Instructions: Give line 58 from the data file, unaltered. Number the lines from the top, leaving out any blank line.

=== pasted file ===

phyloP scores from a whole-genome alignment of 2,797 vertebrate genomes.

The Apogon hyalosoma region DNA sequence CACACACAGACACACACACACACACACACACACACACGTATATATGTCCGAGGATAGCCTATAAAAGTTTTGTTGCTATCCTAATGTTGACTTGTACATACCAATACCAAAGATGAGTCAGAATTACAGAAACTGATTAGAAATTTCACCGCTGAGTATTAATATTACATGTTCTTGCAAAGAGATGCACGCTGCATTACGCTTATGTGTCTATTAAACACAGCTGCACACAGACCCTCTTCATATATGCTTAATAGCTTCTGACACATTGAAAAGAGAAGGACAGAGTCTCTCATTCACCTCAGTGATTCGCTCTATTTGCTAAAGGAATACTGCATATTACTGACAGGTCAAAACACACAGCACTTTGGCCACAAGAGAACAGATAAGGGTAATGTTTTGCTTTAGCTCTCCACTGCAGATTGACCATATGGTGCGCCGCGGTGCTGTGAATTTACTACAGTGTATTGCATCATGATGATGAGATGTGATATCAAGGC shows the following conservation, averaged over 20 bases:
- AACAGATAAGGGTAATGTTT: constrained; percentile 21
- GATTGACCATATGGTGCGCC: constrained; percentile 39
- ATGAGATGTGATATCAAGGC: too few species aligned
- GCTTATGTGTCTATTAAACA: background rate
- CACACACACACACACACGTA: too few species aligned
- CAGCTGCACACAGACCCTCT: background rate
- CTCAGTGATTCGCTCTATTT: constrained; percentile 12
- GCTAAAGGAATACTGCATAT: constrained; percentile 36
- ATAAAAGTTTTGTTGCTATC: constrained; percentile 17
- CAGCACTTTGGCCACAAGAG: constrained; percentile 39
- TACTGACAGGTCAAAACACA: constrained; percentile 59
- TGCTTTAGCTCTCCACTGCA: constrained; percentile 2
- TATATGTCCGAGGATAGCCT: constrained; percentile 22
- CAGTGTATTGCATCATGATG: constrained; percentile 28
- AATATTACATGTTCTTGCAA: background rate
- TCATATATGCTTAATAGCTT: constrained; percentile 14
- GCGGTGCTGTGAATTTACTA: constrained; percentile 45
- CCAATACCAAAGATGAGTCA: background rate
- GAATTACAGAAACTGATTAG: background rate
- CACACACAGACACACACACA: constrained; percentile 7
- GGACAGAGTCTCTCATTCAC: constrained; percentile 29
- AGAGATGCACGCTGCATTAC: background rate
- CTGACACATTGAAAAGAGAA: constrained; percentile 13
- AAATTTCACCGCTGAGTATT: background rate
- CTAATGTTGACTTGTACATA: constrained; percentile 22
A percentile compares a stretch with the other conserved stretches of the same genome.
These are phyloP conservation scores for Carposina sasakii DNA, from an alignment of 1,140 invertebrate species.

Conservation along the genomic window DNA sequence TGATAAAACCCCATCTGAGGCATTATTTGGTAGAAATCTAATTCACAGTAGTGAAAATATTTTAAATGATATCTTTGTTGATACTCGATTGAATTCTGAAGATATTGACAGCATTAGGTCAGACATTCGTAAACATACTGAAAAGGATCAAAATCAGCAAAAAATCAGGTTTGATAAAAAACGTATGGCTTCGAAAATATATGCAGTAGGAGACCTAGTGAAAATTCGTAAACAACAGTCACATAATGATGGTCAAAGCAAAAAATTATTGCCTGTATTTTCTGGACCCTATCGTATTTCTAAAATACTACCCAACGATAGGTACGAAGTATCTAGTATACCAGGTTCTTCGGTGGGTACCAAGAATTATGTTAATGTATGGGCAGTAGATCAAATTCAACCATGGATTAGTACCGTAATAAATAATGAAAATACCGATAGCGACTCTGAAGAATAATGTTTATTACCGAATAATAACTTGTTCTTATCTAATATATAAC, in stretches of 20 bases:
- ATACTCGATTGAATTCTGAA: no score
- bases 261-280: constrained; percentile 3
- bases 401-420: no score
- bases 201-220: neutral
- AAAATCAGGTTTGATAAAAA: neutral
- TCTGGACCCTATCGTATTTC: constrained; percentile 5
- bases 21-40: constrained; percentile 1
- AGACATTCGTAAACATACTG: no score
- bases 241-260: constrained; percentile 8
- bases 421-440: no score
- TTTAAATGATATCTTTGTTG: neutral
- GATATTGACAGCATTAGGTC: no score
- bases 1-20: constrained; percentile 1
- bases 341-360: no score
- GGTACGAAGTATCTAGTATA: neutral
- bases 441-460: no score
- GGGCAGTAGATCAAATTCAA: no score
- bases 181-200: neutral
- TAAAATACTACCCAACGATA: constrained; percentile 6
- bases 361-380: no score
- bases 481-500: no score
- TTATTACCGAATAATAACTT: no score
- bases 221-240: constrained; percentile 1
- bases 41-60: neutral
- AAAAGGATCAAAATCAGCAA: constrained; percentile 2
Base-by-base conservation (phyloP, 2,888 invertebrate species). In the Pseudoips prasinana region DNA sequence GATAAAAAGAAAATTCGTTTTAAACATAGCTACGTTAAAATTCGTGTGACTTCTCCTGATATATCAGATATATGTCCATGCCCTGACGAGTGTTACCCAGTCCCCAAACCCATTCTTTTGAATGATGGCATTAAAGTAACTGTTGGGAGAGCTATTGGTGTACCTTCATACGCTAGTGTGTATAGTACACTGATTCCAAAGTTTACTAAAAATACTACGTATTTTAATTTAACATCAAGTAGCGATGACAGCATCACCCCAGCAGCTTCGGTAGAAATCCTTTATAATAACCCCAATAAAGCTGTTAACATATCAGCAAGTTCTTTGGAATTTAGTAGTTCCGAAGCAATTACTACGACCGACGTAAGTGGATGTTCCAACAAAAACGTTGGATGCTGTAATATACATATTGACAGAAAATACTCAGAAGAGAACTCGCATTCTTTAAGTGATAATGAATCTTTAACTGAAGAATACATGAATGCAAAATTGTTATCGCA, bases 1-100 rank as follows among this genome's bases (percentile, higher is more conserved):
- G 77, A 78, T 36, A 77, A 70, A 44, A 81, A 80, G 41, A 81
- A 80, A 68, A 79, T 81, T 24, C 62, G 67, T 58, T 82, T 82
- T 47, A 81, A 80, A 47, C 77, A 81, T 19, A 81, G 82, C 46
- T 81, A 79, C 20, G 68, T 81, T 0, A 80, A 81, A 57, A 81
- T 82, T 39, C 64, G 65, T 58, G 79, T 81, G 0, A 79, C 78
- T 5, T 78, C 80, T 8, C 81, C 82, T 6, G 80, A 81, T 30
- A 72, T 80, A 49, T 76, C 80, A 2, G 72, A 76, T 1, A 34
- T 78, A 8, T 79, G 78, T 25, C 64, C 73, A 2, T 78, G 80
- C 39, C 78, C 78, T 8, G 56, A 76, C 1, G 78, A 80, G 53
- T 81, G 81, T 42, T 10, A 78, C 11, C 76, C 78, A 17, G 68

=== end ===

- A 80, A 68, A 79, T 81, T 24, C 62, G 67, T 58, T 82, T 82